Tuesday, February 17, 2009

Why U.S. Consular Services Are So Shabby: A Theory

Sherman Oaks, California

Last week I blogged about celebrity chef Anthony Bourdain’s criticisms of the U.S. State Department. Bourdain and his crew were stranded in Beirut during the 2006 Israeli bombing, and the U.S. was less than spry in arranging the evacuation of its citizens.

This is a common complaint among Americans abroad. When geopolitical thunderstorms threaten, the Royal Air Force is quickly shepherding Brits out of danger. The Sri Lankan Foreign Affairs Ministry is calling NGOs for assistance. Australian diplomats, in particular, are noted for their zeal in assisting fellow citizens overseas. Americans, meanwhile, are sitting by silent phones and refreshing useless web pages, wondering why the most powerful nation on earth can’t send in a few planes and airlift everybody to Germany.

Here’s my stab at why:

Weak Political Demand. Americans don’t travel much overseas, so there’s little political will to create an efficient system of consular services. Israelis and Australians routinely travel the world (or as much of the world as will have them), so those two countries have honed systems for helping and, if necessary, extracting their countrymen. But the unfortunate reality is that there is a strain of American opinion which equates the American expat with Benedict Arnold, and, in any event, funding for consular services isn't spent within any congressman’s district. Why bother?

It’s Your Own Damn Fault. One of the drawbacks of a meritocratic ethic is that you are deemed to be the author of your problems. Combine that with the fact that Americans rarely travel to “trouble spots,” and the result is a cultural attitude that Americans caught in the crossfire shouldn’t have been there in the first place and that taxpayers shouldn’t bail them out.

Consular Affairs Self Selects For Mediocrity. When a person applies to take the U.S. Foreign Service Examination, she has to select a career track, or “cone,” that effectively determines the trajectory of her career. The most glamorous -- and therefore popular – cone is always the political cone. The least popular is usually Consular Affairs, which includes American Citizen Services.

While there are many excellent Foreign Service Officers working in the consular cone, there are many who chose the cone because it was seen as the easiest way into cushy government employment. There is less competition for a Consular Affairs slot than for jobs in other cones, and the hours can be easy. The position lacks a private-sector equivalent, so deadwood hangs on for dear life (if that’s not mixing metaphors). Consular Affairs is the Rodney Dangerfield of the Service, generally looked down upon and having the worst long-term promotion prospects. The result is that many of the people who Americans abroad rely upon are not the can-do rocket scientists of the Service.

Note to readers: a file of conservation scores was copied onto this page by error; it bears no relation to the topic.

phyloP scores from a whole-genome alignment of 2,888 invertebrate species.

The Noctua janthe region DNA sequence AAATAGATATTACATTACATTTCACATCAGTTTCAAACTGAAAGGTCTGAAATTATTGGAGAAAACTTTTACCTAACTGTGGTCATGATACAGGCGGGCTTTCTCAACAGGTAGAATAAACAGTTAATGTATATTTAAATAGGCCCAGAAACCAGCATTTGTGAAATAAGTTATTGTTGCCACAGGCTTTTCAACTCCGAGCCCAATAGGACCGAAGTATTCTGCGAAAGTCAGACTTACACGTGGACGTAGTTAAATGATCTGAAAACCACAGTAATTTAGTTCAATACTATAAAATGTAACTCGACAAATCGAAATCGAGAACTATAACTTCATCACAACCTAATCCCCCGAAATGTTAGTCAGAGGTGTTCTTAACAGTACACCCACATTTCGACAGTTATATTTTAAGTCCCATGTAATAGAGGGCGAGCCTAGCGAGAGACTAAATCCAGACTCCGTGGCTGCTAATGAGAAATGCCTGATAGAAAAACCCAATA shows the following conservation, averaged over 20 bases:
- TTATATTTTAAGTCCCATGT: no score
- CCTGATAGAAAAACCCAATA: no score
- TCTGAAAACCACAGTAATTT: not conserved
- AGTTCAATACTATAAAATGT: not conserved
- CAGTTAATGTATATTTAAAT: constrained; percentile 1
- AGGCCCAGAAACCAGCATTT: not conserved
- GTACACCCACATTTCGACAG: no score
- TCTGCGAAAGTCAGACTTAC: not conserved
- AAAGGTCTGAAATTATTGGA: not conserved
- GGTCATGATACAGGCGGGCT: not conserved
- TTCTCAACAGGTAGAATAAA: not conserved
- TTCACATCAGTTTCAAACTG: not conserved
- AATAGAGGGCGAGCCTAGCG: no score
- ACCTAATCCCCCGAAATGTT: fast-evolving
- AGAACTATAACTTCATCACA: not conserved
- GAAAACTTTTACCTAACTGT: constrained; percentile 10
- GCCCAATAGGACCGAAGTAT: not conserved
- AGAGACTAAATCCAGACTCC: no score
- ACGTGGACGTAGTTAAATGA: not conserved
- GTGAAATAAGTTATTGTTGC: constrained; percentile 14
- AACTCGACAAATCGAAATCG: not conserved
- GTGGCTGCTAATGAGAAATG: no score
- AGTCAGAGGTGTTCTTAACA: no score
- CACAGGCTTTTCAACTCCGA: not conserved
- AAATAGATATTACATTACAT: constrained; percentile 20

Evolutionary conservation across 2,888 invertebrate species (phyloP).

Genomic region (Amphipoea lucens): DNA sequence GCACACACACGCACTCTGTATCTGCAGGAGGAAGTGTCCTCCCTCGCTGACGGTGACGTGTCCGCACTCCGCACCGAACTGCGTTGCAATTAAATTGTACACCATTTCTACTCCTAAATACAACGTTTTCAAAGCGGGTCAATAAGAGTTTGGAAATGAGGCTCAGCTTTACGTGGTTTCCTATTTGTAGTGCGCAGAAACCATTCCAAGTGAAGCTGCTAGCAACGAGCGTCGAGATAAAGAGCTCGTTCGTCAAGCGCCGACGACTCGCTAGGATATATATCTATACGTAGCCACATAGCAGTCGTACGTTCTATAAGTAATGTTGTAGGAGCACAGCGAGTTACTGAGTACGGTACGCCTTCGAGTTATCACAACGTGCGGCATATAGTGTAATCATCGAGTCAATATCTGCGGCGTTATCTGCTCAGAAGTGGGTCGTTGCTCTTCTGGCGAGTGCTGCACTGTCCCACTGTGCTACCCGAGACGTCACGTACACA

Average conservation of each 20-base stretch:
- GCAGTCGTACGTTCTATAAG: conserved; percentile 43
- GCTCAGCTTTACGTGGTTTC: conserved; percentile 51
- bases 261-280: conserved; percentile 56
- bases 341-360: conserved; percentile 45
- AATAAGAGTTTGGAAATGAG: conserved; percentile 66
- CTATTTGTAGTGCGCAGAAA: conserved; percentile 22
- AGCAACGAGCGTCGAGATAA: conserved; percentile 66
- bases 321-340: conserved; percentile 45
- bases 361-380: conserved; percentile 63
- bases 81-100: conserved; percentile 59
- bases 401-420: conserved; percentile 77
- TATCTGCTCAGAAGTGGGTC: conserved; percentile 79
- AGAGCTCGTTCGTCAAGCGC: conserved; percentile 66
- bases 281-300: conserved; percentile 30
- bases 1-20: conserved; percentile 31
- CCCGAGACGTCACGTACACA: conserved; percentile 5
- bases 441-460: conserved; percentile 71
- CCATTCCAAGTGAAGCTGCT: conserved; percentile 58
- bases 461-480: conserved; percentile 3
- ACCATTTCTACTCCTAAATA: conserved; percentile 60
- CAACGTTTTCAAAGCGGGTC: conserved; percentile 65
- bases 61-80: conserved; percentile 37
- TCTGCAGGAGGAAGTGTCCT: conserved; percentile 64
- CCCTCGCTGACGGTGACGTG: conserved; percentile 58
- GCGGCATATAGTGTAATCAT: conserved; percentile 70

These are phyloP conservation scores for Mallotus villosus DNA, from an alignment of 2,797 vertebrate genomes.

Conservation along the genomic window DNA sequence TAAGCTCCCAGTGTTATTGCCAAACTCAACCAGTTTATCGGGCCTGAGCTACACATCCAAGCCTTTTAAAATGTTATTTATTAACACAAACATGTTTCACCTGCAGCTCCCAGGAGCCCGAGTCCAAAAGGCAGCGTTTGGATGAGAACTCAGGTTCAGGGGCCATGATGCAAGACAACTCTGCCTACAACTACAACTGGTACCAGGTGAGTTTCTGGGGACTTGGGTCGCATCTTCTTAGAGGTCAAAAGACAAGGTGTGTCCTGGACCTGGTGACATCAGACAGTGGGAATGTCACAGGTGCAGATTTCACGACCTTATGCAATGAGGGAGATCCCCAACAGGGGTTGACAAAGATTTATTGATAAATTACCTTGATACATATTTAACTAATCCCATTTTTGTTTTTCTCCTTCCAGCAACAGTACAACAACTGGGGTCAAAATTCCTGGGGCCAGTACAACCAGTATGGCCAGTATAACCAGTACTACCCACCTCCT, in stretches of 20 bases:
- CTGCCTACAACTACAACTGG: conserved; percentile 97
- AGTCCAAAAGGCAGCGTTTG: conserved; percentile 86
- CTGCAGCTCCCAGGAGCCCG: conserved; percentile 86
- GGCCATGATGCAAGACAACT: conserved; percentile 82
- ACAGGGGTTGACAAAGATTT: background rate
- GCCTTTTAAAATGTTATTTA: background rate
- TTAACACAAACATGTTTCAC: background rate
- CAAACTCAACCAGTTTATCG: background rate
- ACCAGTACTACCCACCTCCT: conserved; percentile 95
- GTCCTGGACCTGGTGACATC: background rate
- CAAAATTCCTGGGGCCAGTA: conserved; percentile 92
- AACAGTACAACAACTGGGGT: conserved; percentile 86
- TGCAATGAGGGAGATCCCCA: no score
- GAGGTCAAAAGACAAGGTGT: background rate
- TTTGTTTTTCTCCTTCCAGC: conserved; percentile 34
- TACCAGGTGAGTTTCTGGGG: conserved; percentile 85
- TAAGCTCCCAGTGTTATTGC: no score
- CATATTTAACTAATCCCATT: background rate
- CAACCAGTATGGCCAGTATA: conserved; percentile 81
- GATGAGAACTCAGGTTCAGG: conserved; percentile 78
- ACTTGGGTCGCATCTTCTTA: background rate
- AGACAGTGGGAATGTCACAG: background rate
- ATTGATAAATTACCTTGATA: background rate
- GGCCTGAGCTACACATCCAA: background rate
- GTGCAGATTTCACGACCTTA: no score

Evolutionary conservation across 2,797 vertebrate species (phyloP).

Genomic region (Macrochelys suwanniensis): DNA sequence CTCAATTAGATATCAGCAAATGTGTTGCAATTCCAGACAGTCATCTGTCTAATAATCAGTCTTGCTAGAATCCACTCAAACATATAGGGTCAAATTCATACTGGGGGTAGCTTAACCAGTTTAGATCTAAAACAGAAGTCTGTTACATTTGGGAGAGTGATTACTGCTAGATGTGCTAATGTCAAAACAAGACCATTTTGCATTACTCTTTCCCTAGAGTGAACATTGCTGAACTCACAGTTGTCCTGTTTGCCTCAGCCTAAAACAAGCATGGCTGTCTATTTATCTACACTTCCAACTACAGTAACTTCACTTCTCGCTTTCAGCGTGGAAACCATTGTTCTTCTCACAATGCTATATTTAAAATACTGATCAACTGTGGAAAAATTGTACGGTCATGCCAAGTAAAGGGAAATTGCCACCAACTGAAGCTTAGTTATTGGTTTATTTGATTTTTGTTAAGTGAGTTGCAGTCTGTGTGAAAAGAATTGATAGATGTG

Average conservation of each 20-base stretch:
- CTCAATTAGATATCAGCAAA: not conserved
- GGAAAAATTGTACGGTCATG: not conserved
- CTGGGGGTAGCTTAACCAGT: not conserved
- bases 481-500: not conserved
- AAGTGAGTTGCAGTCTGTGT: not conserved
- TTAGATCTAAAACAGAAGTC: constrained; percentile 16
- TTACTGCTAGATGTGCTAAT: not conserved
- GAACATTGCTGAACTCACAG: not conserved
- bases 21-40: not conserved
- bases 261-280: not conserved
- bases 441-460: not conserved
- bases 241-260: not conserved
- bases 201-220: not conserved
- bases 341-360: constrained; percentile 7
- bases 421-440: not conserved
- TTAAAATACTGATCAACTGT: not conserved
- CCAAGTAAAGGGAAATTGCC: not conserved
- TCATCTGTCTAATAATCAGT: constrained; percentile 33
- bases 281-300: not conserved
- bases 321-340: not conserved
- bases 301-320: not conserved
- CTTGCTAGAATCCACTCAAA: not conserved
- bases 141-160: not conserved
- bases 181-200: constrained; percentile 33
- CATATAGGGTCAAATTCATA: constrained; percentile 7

Consular Affairs Can Be Slow Off The Mark. At a macro level, decisions of any sensitivity involving U.S. citizens abroad are decided in Washington, not at the embassy or consulate. At the micro level, consular affairs is a field where action can hurt your career (e.g., granting a student visa to a person who later commits a crime) but inaction generally won't (e.g., denying tourist visas to a harmless but politically unconnected family). Together, these two qualities can slow the response to an emergency.

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3 Comments:

Anonymous Anonymous said...

Although only anecdotal, I was thoroughly impressed by the U.S. Consulate in Istanbul this past fall. While not as complicated as an evacuation, I had my passport stolen and the Consulate replaced it within four hours from the time I showed up at the compound. They were also able to replace my wife's green card in a day and a half - two and half days sooner than the Canadian Consulate was able to replace my wife's Canadian passport. While expecting the worst, I was surprised at how convenient it was to be an American abroad (at least when compared to being Canadian, and only with regards to government services).

11:46 PM  
Anonymous Anonymous said...

"It’s Your Own Damn Fault."
Damn straight.
You want to take in the sights and sounds of Cote d'Ivorie? Sample the culture of Burma? Or even pick up some cheap perscription drugs in Tijuana? (Why else would someone go?) Then you'd better have a plan for getting your ass out when things go wrong.
Nobody told you to go to these places and there have been plenty of warnings over the years via the State Department and the media.
Or does everybody just expect a government "bailout"?
As for Bourdain, he's paid quite well to trot the globe and lob pithy remarks about local grub. Where was the Travel Channel — which makes millions in advertising on his show — when this self-styled "rebel" needed his hand held?

2:12 AM  
Anonymous Anonymous said...

I agree with Anonymous I.. in my experience the American consulates have been superior to their Canadian brethren.

While Canadians often travel abroad - not as often as the Australians, but a lot - the diplomats are often too spineless and afraid of that dork Prime Minister Stephen Harper to stand up for their citizens and be tough when needed.

Try adding extra pages to a Canadian passport - it's not possible, but for Americans, relatively convenient.

5:27 AM  

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